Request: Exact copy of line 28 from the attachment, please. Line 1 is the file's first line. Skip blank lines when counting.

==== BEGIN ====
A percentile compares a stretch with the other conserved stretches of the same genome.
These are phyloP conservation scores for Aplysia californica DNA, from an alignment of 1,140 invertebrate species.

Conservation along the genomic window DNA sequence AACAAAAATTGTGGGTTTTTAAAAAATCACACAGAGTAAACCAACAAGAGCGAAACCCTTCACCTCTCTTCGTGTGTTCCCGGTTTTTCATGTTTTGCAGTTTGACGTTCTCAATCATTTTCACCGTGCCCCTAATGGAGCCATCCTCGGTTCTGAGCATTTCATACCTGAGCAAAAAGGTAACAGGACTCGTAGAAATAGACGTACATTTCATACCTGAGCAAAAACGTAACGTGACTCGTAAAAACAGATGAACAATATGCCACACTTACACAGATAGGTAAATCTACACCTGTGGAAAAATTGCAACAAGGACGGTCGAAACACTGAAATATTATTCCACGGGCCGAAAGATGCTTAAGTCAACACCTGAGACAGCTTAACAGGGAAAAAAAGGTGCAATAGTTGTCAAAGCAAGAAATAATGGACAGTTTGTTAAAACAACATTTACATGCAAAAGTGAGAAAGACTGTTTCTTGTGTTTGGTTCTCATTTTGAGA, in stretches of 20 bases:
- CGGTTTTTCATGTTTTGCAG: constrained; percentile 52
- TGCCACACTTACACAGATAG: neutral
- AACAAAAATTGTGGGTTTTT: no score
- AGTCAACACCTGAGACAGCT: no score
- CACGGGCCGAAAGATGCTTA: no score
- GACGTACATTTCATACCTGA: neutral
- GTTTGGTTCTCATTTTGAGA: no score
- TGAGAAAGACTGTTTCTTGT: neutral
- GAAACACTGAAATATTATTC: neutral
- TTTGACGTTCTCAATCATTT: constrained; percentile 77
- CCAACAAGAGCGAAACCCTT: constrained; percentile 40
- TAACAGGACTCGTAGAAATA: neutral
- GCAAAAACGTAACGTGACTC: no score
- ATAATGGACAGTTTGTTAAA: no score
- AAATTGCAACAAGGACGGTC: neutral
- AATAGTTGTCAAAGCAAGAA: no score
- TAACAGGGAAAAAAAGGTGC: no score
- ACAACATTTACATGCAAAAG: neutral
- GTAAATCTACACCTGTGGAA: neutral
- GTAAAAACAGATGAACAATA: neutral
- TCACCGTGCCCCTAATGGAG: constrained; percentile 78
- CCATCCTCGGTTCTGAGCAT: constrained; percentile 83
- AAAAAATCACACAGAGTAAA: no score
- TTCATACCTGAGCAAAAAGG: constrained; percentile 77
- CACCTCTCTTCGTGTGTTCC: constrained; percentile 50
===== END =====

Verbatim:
- CACCTCTCTTCGTGTGTTCC: constrained; percentile 50